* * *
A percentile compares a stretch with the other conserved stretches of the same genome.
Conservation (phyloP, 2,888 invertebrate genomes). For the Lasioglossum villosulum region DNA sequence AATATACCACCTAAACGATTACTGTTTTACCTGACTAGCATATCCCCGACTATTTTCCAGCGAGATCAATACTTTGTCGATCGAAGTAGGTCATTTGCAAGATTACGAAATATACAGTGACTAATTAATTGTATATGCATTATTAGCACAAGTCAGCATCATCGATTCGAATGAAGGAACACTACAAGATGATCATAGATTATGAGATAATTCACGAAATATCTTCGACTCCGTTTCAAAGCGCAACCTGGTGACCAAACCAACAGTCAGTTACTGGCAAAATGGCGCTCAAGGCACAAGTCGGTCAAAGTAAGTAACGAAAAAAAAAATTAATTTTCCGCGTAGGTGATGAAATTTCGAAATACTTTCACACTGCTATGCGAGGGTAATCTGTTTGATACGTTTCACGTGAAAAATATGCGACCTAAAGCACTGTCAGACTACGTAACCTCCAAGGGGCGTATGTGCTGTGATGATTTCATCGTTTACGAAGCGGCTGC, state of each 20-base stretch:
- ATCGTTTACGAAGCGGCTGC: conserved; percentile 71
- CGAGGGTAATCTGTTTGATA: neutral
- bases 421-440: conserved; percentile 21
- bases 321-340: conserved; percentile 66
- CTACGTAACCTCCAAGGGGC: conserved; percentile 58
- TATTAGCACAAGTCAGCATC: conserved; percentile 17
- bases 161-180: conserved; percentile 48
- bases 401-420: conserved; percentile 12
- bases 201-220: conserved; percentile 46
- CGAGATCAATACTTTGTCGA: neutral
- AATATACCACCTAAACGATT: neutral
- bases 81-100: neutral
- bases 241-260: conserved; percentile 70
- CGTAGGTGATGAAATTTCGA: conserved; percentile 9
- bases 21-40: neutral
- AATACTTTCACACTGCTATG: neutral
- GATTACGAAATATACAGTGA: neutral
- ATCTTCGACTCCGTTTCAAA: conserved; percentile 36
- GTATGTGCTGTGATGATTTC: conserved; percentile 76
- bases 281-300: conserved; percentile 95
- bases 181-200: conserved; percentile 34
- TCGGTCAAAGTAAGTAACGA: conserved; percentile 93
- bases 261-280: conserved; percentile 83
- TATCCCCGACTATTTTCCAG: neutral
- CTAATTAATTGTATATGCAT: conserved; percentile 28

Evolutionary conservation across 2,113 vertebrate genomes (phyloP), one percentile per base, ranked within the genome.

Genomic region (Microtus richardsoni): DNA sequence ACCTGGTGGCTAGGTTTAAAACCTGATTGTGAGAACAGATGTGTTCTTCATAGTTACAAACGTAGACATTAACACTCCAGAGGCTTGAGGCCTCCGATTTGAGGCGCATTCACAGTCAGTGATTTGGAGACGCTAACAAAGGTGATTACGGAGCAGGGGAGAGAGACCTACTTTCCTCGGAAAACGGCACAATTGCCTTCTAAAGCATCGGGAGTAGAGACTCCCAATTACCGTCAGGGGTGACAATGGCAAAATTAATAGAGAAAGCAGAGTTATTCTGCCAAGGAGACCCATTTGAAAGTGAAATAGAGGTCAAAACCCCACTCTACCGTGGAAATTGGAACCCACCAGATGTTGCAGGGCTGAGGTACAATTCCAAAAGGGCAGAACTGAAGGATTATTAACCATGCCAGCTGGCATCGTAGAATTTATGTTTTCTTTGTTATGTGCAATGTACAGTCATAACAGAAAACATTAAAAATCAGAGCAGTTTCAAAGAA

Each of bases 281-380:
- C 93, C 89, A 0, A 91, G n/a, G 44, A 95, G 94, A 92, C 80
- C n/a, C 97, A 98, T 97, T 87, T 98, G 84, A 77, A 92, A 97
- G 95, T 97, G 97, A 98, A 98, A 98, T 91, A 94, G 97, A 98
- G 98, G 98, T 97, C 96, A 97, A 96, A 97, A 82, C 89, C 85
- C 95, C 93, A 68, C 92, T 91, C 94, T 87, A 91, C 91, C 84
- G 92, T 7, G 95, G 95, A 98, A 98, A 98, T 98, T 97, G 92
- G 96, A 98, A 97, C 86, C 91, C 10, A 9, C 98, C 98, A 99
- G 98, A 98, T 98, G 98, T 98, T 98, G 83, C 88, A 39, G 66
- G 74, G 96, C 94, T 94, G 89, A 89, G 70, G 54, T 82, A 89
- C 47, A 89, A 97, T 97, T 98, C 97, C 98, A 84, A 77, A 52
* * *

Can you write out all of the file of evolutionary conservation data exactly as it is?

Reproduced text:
A percentile compares a stretch with the other conserved stretches of the same genome.
Conservation (phyloP, 2,888 invertebrate genomes). For the Lasioglossum villosulum region DNA sequence AATATACCACCTAAACGATTACTGTTTTACCTGACTAGCATATCCCCGACTATTTTCCAGCGAGATCAATACTTTGTCGATCGAAGTAGGTCATTTGCAAGATTACGAAATATACAGTGACTAATTAATTGTATATGCATTATTAGCACAAGTCAGCATCATCGATTCGAATGAAGGAACACTACAAGATGATCATAGATTATGAGATAATTCACGAAATATCTTCGACTCCGTTTCAAAGCGCAACCTGGTGACCAAACCAACAGTCAGTTACTGGCAAAATGGCGCTCAAGGCACAAGTCGGTCAAAGTAAGTAACGAAAAAAAAAATTAATTTTCCGCGTAGGTGATGAAATTTCGAAATACTTTCACACTGCTATGCGAGGGTAATCTGTTTGATACGTTTCACGTGAAAAATATGCGACCTAAAGCACTGTCAGACTACGTAACCTCCAAGGGGCGTATGTGCTGTGATGATTTCATCGTTTACGAAGCGGCTGC, state of each 20-base stretch:
- ATCGTTTACGAAGCGGCTGC: conserved; percentile 71
- CGAGGGTAATCTGTTTGATA: neutral
- bases 421-440: conserved; percentile 21
- bases 321-340: conserved; percentile 66
- CTACGTAACCTCCAAGGGGC: conserved; percentile 58
- TATTAGCACAAGTCAGCATC: conserved; percentile 17
- bases 161-180: conserved; percentile 48
- bases 401-420: conserved; percentile 12
- bases 201-220: conserved; percentile 46
- CGAGATCAATACTTTGTCGA: neutral
- AATATACCACCTAAACGATT: neutral
- bases 81-100: neutral
- bases 241-260: conserved; percentile 70
- CGTAGGTGATGAAATTTCGA: conserved; percentile 9
- bases 21-40: neutral
- AATACTTTCACACTGCTATG: neutral
- GATTACGAAATATACAGTGA: neutral
- ATCTTCGACTCCGTTTCAAA: conserved; percentile 36
- GTATGTGCTGTGATGATTTC: conserved; percentile 76
- bases 281-300: conserved; percentile 95
- bases 181-200: conserved; percentile 34
- TCGGTCAAAGTAAGTAACGA: conserved; percentile 93
- bases 261-280: conserved; percentile 83
- TATCCCCGACTATTTTCCAG: neutral
- CTAATTAATTGTATATGCAT: conserved; percentile 28

Evolutionary conservation across 2,113 vertebrate genomes (phyloP), one percentile per base, ranked within the genome.

Genomic region (Microtus richardsoni): DNA sequence ACCTGGTGGCTAGGTTTAAAACCTGATTGTGAGAACAGATGTGTTCTTCATAGTTACAAACGTAGACATTAACACTCCAGAGGCTTGAGGCCTCCGATTTGAGGCGCATTCACAGTCAGTGATTTGGAGACGCTAACAAAGGTGATTACGGAGCAGGGGAGAGAGACCTACTTTCCTCGGAAAACGGCACAATTGCCTTCTAAAGCATCGGGAGTAGAGACTCCCAATTACCGTCAGGGGTGACAATGGCAAAATTAATAGAGAAAGCAGAGTTATTCTGCCAAGGAGACCCATTTGAAAGTGAAATAGAGGTCAAAACCCCACTCTACCGTGGAAATTGGAACCCACCAGATGTTGCAGGGCTGAGGTACAATTCCAAAAGGGCAGAACTGAAGGATTATTAACCATGCCAGCTGGCATCGTAGAATTTATGTTTTCTTTGTTATGTGCAATGTACAGTCATAACAGAAAACATTAAAAATCAGAGCAGTTTCAAAGAA

Each of bases 281-380:
- C 93, C 89, A 0, A 91, G n/a, G 44, A 95, G 94, A 92, C 80
- C n/a, C 97, A 98, T 97, T 87, T 98, G 84, A 77, A 92, A 97
- G 95, T 97, G 97, A 98, A 98, A 98, T 91, A 94, G 97, A 98
- G 98, G 98, T 97, C 96, A 97, A 96, A 97, A 82, C 89, C 85
- C 95, C 93, A 68, C 92, T 91, C 94, T 87, A 91, C 91, C 84
- G 92, T 7, G 95, G 95, A 98, A 98, A 98, T 98, T 97, G 92
- G 96, A 98, A 97, C 86, C 91, C 10, A 9, C 98, C 98, A 99
- G 98, A 98, T 98, G 98, T 98, T 98, G 83, C 88, A 39, G 66
- G 74, G 96, C 94, T 94, G 89, A 89, G 70, G 54, T 82, A 89
- C 47, A 89, A 97, T 97, T 98, C 97, C 98, A 84, A 77, A 52